By Kathleen Guthrie Woods
When I adopted my dog, Beau, my girlfriends were convinced that he would be a man magnet. “Guys will come up to you at the beach and the park.” “Your dog is so cute! Guys will totally want to play with him.” “You have to take your dog running—hot guys will totally be attracted to you!”
Turns out Beau does indeed have a magnetic personality, but what he attracts are “guys” in the 2 to 12 age group. “Oh my gawd! Your puppy is soooooo cute!” “Can I pet him? Does he bite?” (Fortunately, no…unless you’re a cat.) “Arf arf!” (That last one comes from all the little kids who try to “talk” in dog language.)
In the early stages of accepting my childfreeness, such encounters could be painful. I’d think about how cute the kid was, how much I wished she were my own, and I’d lose myself in my loss. But over time I’ve come to cherish these brief connections in what is otherwise a quiet daily life, and during a recent walk, I started to think about how much they’ve helped me in the healing process. Trailing alongside as Beau serves as neighborhood goodwill ambassador, I feel less isolated and more a part of my community. He gets petted and hugged, while strangers strike up friendly conversations with me.
As a bonus, I get some precious kid time. Tantrums come to a halt, bratty behavior disappears. In general, when children approach Beau, they’re in happy moods. We share a few sweet moments and I get a smile or two. I even get to practice some parental skills when I teach kids safe dog-petting skills. (“Always ask before you pet a new dog. Touch his back, not his mouth. Probably best to leave your Cheerios in your stroller.”) By the time Beau and I have finished our loop, I’m in a happier mood too.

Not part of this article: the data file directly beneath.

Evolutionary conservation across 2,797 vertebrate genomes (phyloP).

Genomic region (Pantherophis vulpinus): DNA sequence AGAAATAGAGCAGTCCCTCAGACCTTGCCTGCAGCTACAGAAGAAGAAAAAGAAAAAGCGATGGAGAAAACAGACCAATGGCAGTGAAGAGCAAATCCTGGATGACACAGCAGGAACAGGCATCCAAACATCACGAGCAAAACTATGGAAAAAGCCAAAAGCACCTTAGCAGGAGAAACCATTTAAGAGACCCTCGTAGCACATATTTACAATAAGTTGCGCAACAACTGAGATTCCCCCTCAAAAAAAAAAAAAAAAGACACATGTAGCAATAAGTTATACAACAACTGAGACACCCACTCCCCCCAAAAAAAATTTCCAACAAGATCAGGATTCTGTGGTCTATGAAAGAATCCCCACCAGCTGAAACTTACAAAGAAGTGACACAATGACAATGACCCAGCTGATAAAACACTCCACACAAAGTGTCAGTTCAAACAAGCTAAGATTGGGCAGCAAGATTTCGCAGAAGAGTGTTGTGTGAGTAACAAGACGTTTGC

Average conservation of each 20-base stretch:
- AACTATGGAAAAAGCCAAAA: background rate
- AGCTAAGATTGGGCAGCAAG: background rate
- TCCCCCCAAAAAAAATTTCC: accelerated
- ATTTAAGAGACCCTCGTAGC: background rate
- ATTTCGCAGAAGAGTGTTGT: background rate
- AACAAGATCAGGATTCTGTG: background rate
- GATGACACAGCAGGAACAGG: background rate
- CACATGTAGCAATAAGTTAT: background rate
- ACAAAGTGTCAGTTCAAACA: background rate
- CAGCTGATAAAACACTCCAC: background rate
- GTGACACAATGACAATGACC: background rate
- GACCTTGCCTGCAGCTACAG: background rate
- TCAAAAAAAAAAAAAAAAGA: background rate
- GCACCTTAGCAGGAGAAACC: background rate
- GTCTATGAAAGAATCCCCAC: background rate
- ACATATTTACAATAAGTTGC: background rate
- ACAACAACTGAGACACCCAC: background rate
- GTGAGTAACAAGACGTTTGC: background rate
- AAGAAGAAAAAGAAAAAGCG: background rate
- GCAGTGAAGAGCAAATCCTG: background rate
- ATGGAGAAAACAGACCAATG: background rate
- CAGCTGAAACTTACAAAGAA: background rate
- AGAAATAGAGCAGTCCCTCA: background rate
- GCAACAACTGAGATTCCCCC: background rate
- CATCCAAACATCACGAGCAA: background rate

Beau didn’t help me pick up a future mate, but he has picked up my spirits many times.
I’ll bet many of you have also had moments when you’ve realized how much your four-legged companion has helped you through tough times. If you don’t have a pet, consider volunteering at a shelter to play with the animals, offer to walk a neighbor’s dog, or simply stop someone on the street and ask if you can pet his/her dog. If you are the lucky human of beloved pet, share a story in the comments of how s/he has brightened your world. Let’s all attract a little more light and love today.
Kathleen Guthrie Woods is a Northern California–based freelance writer. She is mostly at peace with her childfree status.